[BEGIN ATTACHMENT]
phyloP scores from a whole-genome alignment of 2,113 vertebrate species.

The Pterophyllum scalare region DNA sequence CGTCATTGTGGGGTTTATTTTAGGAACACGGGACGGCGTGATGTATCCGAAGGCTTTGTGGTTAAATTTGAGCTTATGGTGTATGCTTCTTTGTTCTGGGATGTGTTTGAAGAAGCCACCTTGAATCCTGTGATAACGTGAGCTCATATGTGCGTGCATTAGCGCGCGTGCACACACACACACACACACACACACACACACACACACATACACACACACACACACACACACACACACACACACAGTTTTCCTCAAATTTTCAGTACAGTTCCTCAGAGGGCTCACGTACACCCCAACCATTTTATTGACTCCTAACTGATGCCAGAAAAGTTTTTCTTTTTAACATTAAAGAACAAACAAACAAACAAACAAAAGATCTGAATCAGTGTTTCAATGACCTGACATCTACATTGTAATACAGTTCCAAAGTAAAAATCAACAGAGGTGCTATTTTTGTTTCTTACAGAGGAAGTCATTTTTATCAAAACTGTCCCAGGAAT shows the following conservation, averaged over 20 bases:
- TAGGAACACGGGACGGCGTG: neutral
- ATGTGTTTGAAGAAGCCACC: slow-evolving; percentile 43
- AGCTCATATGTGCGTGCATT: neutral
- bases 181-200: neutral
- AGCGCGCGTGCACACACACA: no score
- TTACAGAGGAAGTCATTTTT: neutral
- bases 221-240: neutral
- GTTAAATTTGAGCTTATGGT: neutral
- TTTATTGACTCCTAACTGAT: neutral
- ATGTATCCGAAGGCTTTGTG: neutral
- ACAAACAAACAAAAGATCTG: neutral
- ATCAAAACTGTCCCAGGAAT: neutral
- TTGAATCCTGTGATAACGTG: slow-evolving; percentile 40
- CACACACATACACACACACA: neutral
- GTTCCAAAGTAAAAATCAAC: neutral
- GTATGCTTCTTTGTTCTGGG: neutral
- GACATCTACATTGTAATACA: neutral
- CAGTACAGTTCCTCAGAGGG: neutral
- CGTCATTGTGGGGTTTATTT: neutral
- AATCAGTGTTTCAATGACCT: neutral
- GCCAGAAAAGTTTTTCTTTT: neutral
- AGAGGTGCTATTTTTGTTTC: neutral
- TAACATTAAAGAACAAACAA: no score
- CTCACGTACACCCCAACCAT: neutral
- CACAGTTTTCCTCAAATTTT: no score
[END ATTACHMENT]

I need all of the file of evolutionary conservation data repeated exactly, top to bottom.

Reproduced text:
phyloP scores from a whole-genome alignment of 2,113 vertebrate species.

The Pterophyllum scalare region DNA sequence CGTCATTGTGGGGTTTATTTTAGGAACACGGGACGGCGTGATGTATCCGAAGGCTTTGTGGTTAAATTTGAGCTTATGGTGTATGCTTCTTTGTTCTGGGATGTGTTTGAAGAAGCCACCTTGAATCCTGTGATAACGTGAGCTCATATGTGCGTGCATTAGCGCGCGTGCACACACACACACACACACACACACACACACACACACATACACACACACACACACACACACACACACACACACAGTTTTCCTCAAATTTTCAGTACAGTTCCTCAGAGGGCTCACGTACACCCCAACCATTTTATTGACTCCTAACTGATGCCAGAAAAGTTTTTCTTTTTAACATTAAAGAACAAACAAACAAACAAACAAAAGATCTGAATCAGTGTTTCAATGACCTGACATCTACATTGTAATACAGTTCCAAAGTAAAAATCAACAGAGGTGCTATTTTTGTTTCTTACAGAGGAAGTCATTTTTATCAAAACTGTCCCAGGAAT shows the following conservation, averaged over 20 bases:
- TAGGAACACGGGACGGCGTG: neutral
- ATGTGTTTGAAGAAGCCACC: slow-evolving; percentile 43
- AGCTCATATGTGCGTGCATT: neutral
- bases 181-200: neutral
- AGCGCGCGTGCACACACACA: no score
- TTACAGAGGAAGTCATTTTT: neutral
- bases 221-240: neutral
- GTTAAATTTGAGCTTATGGT: neutral
- TTTATTGACTCCTAACTGAT: neutral
- ATGTATCCGAAGGCTTTGTG: neutral
- ACAAACAAACAAAAGATCTG: neutral
- ATCAAAACTGTCCCAGGAAT: neutral
- TTGAATCCTGTGATAACGTG: slow-evolving; percentile 40
- CACACACATACACACACACA: neutral
- GTTCCAAAGTAAAAATCAAC: neutral
- GTATGCTTCTTTGTTCTGGG: neutral
- GACATCTACATTGTAATACA: neutral
- CAGTACAGTTCCTCAGAGGG: neutral
- CGTCATTGTGGGGTTTATTT: neutral
- AATCAGTGTTTCAATGACCT: neutral
- GCCAGAAAAGTTTTTCTTTT: neutral
- AGAGGTGCTATTTTTGTTTC: neutral
- TAACATTAAAGAACAAACAA: no score
- CTCACGTACACCCCAACCAT: neutral
- CACAGTTTTCCTCAAATTTT: no score